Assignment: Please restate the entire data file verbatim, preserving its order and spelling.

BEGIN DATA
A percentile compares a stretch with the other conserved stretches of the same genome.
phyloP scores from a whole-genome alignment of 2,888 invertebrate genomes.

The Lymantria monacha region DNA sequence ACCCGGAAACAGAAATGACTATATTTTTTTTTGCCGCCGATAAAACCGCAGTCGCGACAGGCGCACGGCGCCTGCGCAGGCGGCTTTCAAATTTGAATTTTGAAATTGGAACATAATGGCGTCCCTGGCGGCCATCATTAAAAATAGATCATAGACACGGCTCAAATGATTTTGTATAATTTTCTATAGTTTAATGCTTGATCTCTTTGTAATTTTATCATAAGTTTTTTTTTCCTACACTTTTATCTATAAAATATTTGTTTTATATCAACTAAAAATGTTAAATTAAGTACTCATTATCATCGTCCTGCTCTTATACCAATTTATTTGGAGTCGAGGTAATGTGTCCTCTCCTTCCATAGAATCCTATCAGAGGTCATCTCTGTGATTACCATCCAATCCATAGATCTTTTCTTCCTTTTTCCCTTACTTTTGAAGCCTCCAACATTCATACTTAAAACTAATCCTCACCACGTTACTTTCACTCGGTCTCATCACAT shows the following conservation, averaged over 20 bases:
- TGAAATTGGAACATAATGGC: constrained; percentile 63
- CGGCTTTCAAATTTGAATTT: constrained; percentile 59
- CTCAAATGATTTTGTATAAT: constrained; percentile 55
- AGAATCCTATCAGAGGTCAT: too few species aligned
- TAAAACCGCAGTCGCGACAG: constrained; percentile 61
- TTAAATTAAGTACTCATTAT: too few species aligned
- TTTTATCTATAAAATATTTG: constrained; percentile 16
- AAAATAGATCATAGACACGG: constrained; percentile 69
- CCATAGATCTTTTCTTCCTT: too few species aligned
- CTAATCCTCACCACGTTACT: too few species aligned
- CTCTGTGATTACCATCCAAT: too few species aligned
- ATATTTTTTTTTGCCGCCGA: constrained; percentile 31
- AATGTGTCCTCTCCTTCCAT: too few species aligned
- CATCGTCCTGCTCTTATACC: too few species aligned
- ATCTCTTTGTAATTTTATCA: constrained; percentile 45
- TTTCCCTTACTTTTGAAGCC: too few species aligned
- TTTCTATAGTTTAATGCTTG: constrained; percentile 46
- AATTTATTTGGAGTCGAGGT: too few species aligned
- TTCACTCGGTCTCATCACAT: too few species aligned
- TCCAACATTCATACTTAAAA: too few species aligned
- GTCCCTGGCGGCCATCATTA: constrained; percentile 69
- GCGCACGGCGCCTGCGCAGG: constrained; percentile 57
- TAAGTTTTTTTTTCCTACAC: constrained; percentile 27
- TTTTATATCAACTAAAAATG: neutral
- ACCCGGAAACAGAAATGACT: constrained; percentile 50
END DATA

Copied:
A percentile compares a stretch with the other conserved stretches of the same genome.
phyloP scores from a whole-genome alignment of 2,888 invertebrate genomes.

The Lymantria monacha region DNA sequence ACCCGGAAACAGAAATGACTATATTTTTTTTTGCCGCCGATAAAACCGCAGTCGCGACAGGCGCACGGCGCCTGCGCAGGCGGCTTTCAAATTTGAATTTTGAAATTGGAACATAATGGCGTCCCTGGCGGCCATCATTAAAAATAGATCATAGACACGGCTCAAATGATTTTGTATAATTTTCTATAGTTTAATGCTTGATCTCTTTGTAATTTTATCATAAGTTTTTTTTTCCTACACTTTTATCTATAAAATATTTGTTTTATATCAACTAAAAATGTTAAATTAAGTACTCATTATCATCGTCCTGCTCTTATACCAATTTATTTGGAGTCGAGGTAATGTGTCCTCTCCTTCCATAGAATCCTATCAGAGGTCATCTCTGTGATTACCATCCAATCCATAGATCTTTTCTTCCTTTTTCCCTTACTTTTGAAGCCTCCAACATTCATACTTAAAACTAATCCTCACCACGTTACTTTCACTCGGTCTCATCACAT shows the following conservation, averaged over 20 bases:
- TGAAATTGGAACATAATGGC: constrained; percentile 63
- CGGCTTTCAAATTTGAATTT: constrained; percentile 59
- CTCAAATGATTTTGTATAAT: constrained; percentile 55
- AGAATCCTATCAGAGGTCAT: too few species aligned
- TAAAACCGCAGTCGCGACAG: constrained; percentile 61
- TTAAATTAAGTACTCATTAT: too few species aligned
- TTTTATCTATAAAATATTTG: constrained; percentile 16
- AAAATAGATCATAGACACGG: constrained; percentile 69
- CCATAGATCTTTTCTTCCTT: too few species aligned
- CTAATCCTCACCACGTTACT: too few species aligned
- CTCTGTGATTACCATCCAAT: too few species aligned
- ATATTTTTTTTTGCCGCCGA: constrained; percentile 31
- AATGTGTCCTCTCCTTCCAT: too few species aligned
- CATCGTCCTGCTCTTATACC: too few species aligned
- ATCTCTTTGTAATTTTATCA: constrained; percentile 45
- TTTCCCTTACTTTTGAAGCC: too few species aligned
- TTTCTATAGTTTAATGCTTG: constrained; percentile 46
- AATTTATTTGGAGTCGAGGT: too few species aligned
- TTCACTCGGTCTCATCACAT: too few species aligned
- TCCAACATTCATACTTAAAA: too few species aligned
- GTCCCTGGCGGCCATCATTA: constrained; percentile 69
- GCGCACGGCGCCTGCGCAGG: constrained; percentile 57
- TAAGTTTTTTTTTCCTACAC: constrained; percentile 27
- TTTTATATCAACTAAAAATG: neutral
- ACCCGGAAACAGAAATGACT: constrained; percentile 50